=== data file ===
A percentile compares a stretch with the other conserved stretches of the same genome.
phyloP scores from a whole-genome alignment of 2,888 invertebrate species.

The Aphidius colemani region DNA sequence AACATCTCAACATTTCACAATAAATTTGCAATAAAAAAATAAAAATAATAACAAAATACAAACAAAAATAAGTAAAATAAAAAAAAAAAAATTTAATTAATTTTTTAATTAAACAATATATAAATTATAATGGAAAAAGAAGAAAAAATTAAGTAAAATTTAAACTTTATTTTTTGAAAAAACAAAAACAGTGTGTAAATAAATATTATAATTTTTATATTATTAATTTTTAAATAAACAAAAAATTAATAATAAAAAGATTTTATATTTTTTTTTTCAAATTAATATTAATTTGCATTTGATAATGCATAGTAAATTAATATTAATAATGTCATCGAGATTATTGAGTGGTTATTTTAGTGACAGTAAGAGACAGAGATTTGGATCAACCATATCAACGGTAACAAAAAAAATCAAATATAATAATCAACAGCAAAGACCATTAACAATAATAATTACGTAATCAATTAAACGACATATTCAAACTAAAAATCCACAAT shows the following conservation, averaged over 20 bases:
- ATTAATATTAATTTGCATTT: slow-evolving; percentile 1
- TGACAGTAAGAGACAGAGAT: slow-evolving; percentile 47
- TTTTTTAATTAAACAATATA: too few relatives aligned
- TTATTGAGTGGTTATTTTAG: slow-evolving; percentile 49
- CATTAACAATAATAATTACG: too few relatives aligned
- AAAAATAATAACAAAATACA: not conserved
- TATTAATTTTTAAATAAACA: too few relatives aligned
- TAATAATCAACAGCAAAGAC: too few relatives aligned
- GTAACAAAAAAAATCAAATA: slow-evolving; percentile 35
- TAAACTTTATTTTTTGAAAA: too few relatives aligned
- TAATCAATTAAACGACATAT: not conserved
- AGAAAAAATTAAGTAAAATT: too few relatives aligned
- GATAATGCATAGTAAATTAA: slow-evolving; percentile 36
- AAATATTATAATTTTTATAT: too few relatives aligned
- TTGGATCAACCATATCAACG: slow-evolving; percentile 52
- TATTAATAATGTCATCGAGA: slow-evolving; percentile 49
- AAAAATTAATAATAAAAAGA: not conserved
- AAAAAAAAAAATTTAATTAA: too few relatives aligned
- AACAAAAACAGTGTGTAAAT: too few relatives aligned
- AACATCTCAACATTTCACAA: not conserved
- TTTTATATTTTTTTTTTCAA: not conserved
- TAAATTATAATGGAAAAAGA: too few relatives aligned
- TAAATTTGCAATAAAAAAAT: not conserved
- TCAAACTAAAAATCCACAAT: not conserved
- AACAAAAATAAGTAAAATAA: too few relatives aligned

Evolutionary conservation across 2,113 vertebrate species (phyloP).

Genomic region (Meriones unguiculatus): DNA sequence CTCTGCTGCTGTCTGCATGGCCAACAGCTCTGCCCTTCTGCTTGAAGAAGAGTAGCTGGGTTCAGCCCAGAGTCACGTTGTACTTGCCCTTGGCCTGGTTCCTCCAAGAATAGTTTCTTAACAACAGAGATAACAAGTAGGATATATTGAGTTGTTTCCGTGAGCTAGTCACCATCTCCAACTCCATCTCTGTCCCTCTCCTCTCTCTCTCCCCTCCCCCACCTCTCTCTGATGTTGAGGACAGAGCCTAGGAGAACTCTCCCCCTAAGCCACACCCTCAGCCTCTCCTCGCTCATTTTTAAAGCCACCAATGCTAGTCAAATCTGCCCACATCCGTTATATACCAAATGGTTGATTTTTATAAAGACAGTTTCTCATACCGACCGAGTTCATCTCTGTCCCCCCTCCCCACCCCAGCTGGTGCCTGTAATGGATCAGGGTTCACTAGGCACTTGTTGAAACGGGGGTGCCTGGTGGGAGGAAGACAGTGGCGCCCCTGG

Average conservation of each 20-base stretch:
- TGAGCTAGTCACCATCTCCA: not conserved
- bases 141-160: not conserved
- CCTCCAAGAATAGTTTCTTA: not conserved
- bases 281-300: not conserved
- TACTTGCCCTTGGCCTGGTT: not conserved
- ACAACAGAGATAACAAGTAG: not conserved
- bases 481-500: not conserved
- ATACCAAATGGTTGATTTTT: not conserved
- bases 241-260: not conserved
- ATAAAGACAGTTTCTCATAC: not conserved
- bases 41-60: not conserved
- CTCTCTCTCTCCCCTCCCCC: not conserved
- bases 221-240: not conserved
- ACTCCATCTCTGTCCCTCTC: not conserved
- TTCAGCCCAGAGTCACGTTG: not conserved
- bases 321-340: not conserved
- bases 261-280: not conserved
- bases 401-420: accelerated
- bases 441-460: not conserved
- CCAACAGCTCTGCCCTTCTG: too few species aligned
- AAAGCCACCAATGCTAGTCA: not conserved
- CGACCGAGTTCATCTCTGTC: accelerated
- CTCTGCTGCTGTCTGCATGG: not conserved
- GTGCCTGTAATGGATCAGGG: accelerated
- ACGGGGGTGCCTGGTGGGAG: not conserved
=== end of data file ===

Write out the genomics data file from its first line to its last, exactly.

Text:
A percentile compares a stretch with the other conserved stretches of the same genome.
phyloP scores from a whole-genome alignment of 2,888 invertebrate species.

The Aphidius colemani region DNA sequence AACATCTCAACATTTCACAATAAATTTGCAATAAAAAAATAAAAATAATAACAAAATACAAACAAAAATAAGTAAAATAAAAAAAAAAAAATTTAATTAATTTTTTAATTAAACAATATATAAATTATAATGGAAAAAGAAGAAAAAATTAAGTAAAATTTAAACTTTATTTTTTGAAAAAACAAAAACAGTGTGTAAATAAATATTATAATTTTTATATTATTAATTTTTAAATAAACAAAAAATTAATAATAAAAAGATTTTATATTTTTTTTTTCAAATTAATATTAATTTGCATTTGATAATGCATAGTAAATTAATATTAATAATGTCATCGAGATTATTGAGTGGTTATTTTAGTGACAGTAAGAGACAGAGATTTGGATCAACCATATCAACGGTAACAAAAAAAATCAAATATAATAATCAACAGCAAAGACCATTAACAATAATAATTACGTAATCAATTAAACGACATATTCAAACTAAAAATCCACAAT shows the following conservation, averaged over 20 bases:
- ATTAATATTAATTTGCATTT: slow-evolving; percentile 1
- TGACAGTAAGAGACAGAGAT: slow-evolving; percentile 47
- TTTTTTAATTAAACAATATA: too few relatives aligned
- TTATTGAGTGGTTATTTTAG: slow-evolving; percentile 49
- CATTAACAATAATAATTACG: too few relatives aligned
- AAAAATAATAACAAAATACA: not conserved
- TATTAATTTTTAAATAAACA: too few relatives aligned
- TAATAATCAACAGCAAAGAC: too few relatives aligned
- GTAACAAAAAAAATCAAATA: slow-evolving; percentile 35
- TAAACTTTATTTTTTGAAAA: too few relatives aligned
- TAATCAATTAAACGACATAT: not conserved
- AGAAAAAATTAAGTAAAATT: too few relatives aligned
- GATAATGCATAGTAAATTAA: slow-evolving; percentile 36
- AAATATTATAATTTTTATAT: too few relatives aligned
- TTGGATCAACCATATCAACG: slow-evolving; percentile 52
- TATTAATAATGTCATCGAGA: slow-evolving; percentile 49
- AAAAATTAATAATAAAAAGA: not conserved
- AAAAAAAAAAATTTAATTAA: too few relatives aligned
- AACAAAAACAGTGTGTAAAT: too few relatives aligned
- AACATCTCAACATTTCACAA: not conserved
- TTTTATATTTTTTTTTTCAA: not conserved
- TAAATTATAATGGAAAAAGA: too few relatives aligned
- TAAATTTGCAATAAAAAAAT: not conserved
- TCAAACTAAAAATCCACAAT: not conserved
- AACAAAAATAAGTAAAATAA: too few relatives aligned

Evolutionary conservation across 2,113 vertebrate species (phyloP).

Genomic region (Meriones unguiculatus): DNA sequence CTCTGCTGCTGTCTGCATGGCCAACAGCTCTGCCCTTCTGCTTGAAGAAGAGTAGCTGGGTTCAGCCCAGAGTCACGTTGTACTTGCCCTTGGCCTGGTTCCTCCAAGAATAGTTTCTTAACAACAGAGATAACAAGTAGGATATATTGAGTTGTTTCCGTGAGCTAGTCACCATCTCCAACTCCATCTCTGTCCCTCTCCTCTCTCTCTCCCCTCCCCCACCTCTCTCTGATGTTGAGGACAGAGCCTAGGAGAACTCTCCCCCTAAGCCACACCCTCAGCCTCTCCTCGCTCATTTTTAAAGCCACCAATGCTAGTCAAATCTGCCCACATCCGTTATATACCAAATGGTTGATTTTTATAAAGACAGTTTCTCATACCGACCGAGTTCATCTCTGTCCCCCCTCCCCACCCCAGCTGGTGCCTGTAATGGATCAGGGTTCACTAGGCACTTGTTGAAACGGGGGTGCCTGGTGGGAGGAAGACAGTGGCGCCCCTGG

Average conservation of each 20-base stretch:
- TGAGCTAGTCACCATCTCCA: not conserved
- bases 141-160: not conserved
- CCTCCAAGAATAGTTTCTTA: not conserved
- bases 281-300: not conserved
- TACTTGCCCTTGGCCTGGTT: not conserved
- ACAACAGAGATAACAAGTAG: not conserved
- bases 481-500: not conserved
- ATACCAAATGGTTGATTTTT: not conserved
- bases 241-260: not conserved
- ATAAAGACAGTTTCTCATAC: not conserved
- bases 41-60: not conserved
- CTCTCTCTCTCCCCTCCCCC: not conserved
- bases 221-240: not conserved
- ACTCCATCTCTGTCCCTCTC: not conserved
- TTCAGCCCAGAGTCACGTTG: not conserved
- bases 321-340: not conserved
- bases 261-280: not conserved
- bases 401-420: accelerated
- bases 441-460: not conserved
- CCAACAGCTCTGCCCTTCTG: too few species aligned
- AAAGCCACCAATGCTAGTCA: not conserved
- CGACCGAGTTCATCTCTGTC: accelerated
- CTCTGCTGCTGTCTGCATGG: not conserved
- GTGCCTGTAATGGATCAGGG: accelerated
- ACGGGGGTGCCTGGTGGGAG: not conserved